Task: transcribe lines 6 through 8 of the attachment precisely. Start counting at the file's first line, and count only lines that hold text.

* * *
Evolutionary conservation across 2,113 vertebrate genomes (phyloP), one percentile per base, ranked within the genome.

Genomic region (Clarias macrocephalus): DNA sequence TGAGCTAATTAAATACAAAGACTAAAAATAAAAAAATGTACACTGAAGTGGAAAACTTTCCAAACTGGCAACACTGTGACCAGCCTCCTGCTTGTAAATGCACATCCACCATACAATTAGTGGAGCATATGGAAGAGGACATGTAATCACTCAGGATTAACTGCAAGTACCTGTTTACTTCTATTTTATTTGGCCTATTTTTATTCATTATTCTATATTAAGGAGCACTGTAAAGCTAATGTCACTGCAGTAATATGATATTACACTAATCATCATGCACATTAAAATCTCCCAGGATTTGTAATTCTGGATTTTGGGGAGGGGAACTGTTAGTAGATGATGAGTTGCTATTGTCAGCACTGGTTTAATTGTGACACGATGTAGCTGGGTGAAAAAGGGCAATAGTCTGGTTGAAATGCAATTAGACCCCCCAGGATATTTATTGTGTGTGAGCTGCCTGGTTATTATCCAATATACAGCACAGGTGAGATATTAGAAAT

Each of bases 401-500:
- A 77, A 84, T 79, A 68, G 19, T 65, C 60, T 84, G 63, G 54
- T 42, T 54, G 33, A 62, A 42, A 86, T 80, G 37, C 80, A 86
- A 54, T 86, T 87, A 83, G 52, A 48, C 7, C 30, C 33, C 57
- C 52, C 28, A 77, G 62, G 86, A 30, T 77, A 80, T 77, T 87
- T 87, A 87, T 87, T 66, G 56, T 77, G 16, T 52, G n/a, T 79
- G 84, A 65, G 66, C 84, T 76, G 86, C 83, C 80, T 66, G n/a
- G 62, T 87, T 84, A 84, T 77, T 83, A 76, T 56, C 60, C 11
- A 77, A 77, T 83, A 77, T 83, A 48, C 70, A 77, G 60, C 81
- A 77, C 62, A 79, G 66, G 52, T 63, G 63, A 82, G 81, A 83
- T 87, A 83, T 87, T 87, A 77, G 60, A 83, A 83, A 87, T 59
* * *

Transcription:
- A 54, T 86, T 87, A 83, G 52, A 48, C 7, C 30, C 33, C 57
- C 52, C 28, A 77, G 62, G 86, A 30, T 77, A 80, T 77, T 87
- T 87, A 87, T 87, T 66, G 56, T 77, G 16, T 52, G n/a, T 79